The Corrections A Novel

Jonathan Franzen




Trade Paperback

576 Pages


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Winner of the National Book Award
Pulitzer Prize Finalist
National Book Critics Circle Award Finalist
PEN/Faulkner Award Finalist
Los Angeles Times Book Award Finalist
New York Times Book Review Editors' Choice
American Library Association Notable Book

The Corrections is a grandly entertaining novel for the new century—a comic, tragic masterpiece about a family breaking down in an age of easy fixes.

After almost fifty years as a wife and mother, Enid Lambert is ready to have some fun. Unfortunately, her husband, Alfred, is losing his sanity to Parkinson's disease, and their children have long since flown the family nest to the catastrophes of their own lives. The oldest, Gary, a once-stable portfolio manager and family man, is trying to convince his wife and himself, despite clear signs to the contrary, that he is not clinically depressed. The middle child, Chip, has lost his seemingly secure academic job and is failing spectacularly at his new line of work. And Denise, the youngest, has escaped a disastrous marriage only to pour her youth and beauty down the drain of an affair with a married man—or so her mother fears. Desperate for some pleasure to look forward to, Enid has set her heart on an elusive goal: bringing her family together for one last Christmas at home.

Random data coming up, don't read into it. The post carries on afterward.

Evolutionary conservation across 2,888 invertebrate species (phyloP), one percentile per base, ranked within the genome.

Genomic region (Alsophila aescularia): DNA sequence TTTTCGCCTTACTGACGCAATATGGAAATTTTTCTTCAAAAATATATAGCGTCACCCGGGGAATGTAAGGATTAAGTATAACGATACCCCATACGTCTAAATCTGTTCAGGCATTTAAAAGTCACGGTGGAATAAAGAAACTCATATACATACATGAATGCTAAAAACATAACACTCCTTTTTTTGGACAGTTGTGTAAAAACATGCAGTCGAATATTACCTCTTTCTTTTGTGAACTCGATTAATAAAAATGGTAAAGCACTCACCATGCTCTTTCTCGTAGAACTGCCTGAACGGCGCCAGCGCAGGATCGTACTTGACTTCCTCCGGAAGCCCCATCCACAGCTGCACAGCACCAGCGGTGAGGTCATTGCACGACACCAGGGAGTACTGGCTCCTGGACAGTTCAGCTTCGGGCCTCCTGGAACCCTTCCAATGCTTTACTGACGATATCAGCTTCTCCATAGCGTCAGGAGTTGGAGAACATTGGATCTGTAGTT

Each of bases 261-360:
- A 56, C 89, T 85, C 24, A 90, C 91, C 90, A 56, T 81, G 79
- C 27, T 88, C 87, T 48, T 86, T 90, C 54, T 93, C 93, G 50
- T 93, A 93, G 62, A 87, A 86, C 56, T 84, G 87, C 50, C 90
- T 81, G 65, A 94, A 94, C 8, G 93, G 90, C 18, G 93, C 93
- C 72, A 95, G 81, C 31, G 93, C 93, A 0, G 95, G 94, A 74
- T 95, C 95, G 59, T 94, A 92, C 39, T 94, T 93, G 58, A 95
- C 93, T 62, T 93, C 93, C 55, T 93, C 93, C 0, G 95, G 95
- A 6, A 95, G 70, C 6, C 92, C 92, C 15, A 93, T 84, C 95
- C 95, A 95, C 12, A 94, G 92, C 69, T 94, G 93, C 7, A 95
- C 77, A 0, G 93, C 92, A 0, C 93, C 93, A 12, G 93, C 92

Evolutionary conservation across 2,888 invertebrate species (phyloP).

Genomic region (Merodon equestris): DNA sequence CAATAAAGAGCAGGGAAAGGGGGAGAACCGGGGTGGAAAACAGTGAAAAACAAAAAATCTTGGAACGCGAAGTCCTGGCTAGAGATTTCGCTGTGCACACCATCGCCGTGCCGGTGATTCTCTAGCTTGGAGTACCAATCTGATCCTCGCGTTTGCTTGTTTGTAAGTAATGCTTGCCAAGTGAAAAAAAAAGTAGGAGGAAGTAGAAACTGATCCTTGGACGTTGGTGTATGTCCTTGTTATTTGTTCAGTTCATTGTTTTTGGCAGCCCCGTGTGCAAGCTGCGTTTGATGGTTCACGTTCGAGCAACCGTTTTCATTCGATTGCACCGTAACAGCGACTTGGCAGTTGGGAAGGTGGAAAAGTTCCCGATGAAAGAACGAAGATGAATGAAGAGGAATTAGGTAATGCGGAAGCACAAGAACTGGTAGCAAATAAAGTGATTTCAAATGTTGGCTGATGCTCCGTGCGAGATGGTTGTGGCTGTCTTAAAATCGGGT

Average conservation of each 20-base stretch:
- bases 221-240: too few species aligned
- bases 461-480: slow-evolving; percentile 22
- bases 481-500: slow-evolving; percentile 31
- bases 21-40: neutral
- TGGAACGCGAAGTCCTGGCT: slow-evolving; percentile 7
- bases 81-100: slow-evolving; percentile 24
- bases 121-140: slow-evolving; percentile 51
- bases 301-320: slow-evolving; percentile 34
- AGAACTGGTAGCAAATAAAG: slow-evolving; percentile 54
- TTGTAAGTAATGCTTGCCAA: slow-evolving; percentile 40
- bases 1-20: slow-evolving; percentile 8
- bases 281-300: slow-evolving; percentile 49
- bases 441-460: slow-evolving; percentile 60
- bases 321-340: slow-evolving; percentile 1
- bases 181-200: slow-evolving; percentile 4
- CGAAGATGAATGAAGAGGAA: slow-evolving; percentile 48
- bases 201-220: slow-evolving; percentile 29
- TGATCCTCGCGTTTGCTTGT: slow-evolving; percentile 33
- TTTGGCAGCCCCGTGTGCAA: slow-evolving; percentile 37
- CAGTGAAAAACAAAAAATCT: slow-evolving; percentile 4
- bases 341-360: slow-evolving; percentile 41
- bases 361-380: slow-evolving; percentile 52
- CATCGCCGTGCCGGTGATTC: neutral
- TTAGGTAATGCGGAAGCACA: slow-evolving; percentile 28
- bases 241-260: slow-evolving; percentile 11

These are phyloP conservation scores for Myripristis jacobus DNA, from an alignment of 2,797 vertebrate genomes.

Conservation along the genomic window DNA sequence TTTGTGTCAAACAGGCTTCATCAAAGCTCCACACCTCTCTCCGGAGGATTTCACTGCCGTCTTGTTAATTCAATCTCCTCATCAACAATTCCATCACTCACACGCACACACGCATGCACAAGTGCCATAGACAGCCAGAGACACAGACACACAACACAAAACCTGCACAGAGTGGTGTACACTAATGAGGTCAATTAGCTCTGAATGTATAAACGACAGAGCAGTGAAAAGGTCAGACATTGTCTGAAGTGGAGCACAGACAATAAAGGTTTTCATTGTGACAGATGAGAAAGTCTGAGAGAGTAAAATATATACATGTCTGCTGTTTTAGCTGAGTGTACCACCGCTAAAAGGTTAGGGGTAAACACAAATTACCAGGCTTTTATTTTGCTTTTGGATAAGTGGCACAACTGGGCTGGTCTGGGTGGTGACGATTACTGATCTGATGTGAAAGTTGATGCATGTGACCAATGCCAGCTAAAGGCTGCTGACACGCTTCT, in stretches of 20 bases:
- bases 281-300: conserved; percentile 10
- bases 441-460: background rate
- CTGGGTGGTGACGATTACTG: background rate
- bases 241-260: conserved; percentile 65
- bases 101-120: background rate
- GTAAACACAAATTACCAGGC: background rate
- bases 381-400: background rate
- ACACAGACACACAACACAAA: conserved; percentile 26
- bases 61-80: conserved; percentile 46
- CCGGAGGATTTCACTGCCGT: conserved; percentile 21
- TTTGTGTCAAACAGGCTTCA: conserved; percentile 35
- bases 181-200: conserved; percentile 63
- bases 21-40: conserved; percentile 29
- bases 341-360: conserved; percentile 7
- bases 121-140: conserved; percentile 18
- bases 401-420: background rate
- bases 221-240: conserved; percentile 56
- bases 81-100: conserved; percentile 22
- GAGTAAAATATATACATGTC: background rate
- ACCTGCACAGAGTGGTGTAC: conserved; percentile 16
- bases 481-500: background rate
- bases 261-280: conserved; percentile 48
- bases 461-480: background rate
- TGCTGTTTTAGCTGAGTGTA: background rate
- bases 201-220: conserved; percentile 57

Stretching from the Midwest at midcentury to the Wall Street and Eastern Europe of today, The Corrections brings an old-fashioned world of civic virtue and sexual inhibitions into violent collision with the era of home surveillance, hands-off parenting, do-it-yourself mental health care, and globalized greed. Richly realistic and darkly hilarious, it confirms Jonathan Franzen as one of our most brilliant interpreters of American society and the American soul.